"It's the story of my Dad, who was imprisoned and tortured in Cuba, beaten nearly to death. He
fled to Texas in 1957, not speaking English, with $100 sewn into his underwear. He washed
dishes making 50 cents an hour to pay his way through the University of Texas, and to start a
small business in the oil and gas industry.

"My father is here tonight. When he came to America, él no tenía nada, pero tenía corazón. He
had nothing, but he had heart. A heart for freedom. Thank you, Dad.

"It's the story of each and every one of you. We are all sons and daughters of those who risked
everything for freedom, and we have the duty to pass that same opportunity to the generations to

-- Ted Cruz, Republican candidate for the U.S. Senate in Texas, from his speech to the Republican convention on Tuesday.


“It was a day late, but the Republicans’ parade of truth-twisting, distortions and plain falsehoods arrived on the podium of their national convention on Tuesday. Following in the footsteps of Mitt Romney’s campaign, rarely have so many convention speeches been based on such shaky foundations.”

-- Editorial in The New York Times. Click here for more.


“I think it’s important for the spouse of any candidate because nobody knows them better. Nobody knows little things about Mitt Romney.  The purpose of this convention is for the American people to see who Mitt Romney really is and what he’s really done.”

-- Former Mississippi Gov. Haley Barbour, speaking of the role of Ann Romney in defining her husband, as quoted in The Miami Herald; Ann Romney addresses the Republican convention Tuesday night. Click here for more.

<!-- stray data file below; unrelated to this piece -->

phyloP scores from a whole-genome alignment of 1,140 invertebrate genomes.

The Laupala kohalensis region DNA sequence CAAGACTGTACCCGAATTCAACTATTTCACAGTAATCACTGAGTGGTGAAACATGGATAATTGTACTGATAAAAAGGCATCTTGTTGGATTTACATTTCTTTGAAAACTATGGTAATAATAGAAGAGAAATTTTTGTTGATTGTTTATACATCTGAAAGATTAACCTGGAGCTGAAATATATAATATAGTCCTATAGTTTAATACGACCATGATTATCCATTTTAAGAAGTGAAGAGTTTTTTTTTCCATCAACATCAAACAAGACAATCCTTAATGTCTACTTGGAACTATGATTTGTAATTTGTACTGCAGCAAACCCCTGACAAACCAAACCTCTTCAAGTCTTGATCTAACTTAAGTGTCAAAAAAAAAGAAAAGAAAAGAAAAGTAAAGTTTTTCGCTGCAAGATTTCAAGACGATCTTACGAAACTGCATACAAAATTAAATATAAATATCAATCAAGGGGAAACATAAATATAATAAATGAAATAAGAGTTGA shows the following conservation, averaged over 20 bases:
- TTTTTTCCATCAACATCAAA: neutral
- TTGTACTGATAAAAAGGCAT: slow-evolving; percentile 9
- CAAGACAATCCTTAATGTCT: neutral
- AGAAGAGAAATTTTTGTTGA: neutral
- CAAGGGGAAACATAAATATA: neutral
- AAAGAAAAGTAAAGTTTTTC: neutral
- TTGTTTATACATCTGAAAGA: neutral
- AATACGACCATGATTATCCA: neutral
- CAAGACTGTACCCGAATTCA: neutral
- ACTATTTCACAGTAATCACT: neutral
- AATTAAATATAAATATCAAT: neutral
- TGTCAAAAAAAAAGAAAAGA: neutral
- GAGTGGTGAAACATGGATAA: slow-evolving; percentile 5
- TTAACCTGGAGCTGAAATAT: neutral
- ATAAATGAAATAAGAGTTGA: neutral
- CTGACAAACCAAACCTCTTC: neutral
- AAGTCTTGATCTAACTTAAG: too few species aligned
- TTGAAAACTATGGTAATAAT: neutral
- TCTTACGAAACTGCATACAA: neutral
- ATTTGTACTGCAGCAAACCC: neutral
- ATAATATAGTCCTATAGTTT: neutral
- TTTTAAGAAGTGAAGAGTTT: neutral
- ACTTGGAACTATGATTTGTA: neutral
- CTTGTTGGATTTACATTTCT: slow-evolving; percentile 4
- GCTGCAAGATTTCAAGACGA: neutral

"The decision by the Republican National Committee to cancel the first day of the party's quadrennial political convention as Tropical Storm Isaac bears down on the Gulf Coast will likely force a split-screen viewership that complicates the GOP’s attempts to tell and sell the story of Mitt Romney."

-- Chris Cillizza, Washington Post political reporter, writing on the weblog, The Fix. Click here for more.

"The best Republican electoral years in modern history were 1980, 1994, and 2010. Until last week, 2012 didn’t feel like any of them. Now it does. With the addition of Paul Ryan, we have a bold and forward-looking Republican ticket that seems to match the moment. Perhaps [Mitt] Romney knew all along that 'he is prosperous who adapts his mode of proceeding to the qualities of the times.' ”

-- William Kristol, editor of The Weekly Standard. Click here for more.

"What is radical in 2012 is not Paul Ryan's vision but the lengths to which his critics will go to avoid dealing with the national debt. By picking Mr. Ryan as his vice president, [Mitt] Romney has given America the debate it deserves, and a team that can succeed."

-- U.S. Sen. Tom Coburn (R-Okla.) and author of "The Debt Bomb," writing in The Wall Street Journal. Click here for more.

"[P]ulling a page out of [Ayn Rand's] Atlas Shrugged, [Rep. Paul] Ryan is a staunch supporter of for-profit institutions. He went along, for example, with House Republicans last year in rejecting the White House's 'gainful employment' regulations that were designed to guarantee that federal money is helping students attend programs that prepare them for well-paying jobs. Evidence shows that most for-profits flunk the gainful employment test."

--Bill Maxwell, writing in the Tampa Bay Times. Click here for more.

"Paul Ryan has a great campaign consciousness, and, when it comes to things like Medicare reform, I agree with him. But when he voted no on the Simpson-Bowles plan he missed the chance to show that he also has a governing consciousness. He missed the chance to do something good for the country, even if it wasn’t the best he or I would wish for."

-- David Brooks, New York Times columnist. Click here for more.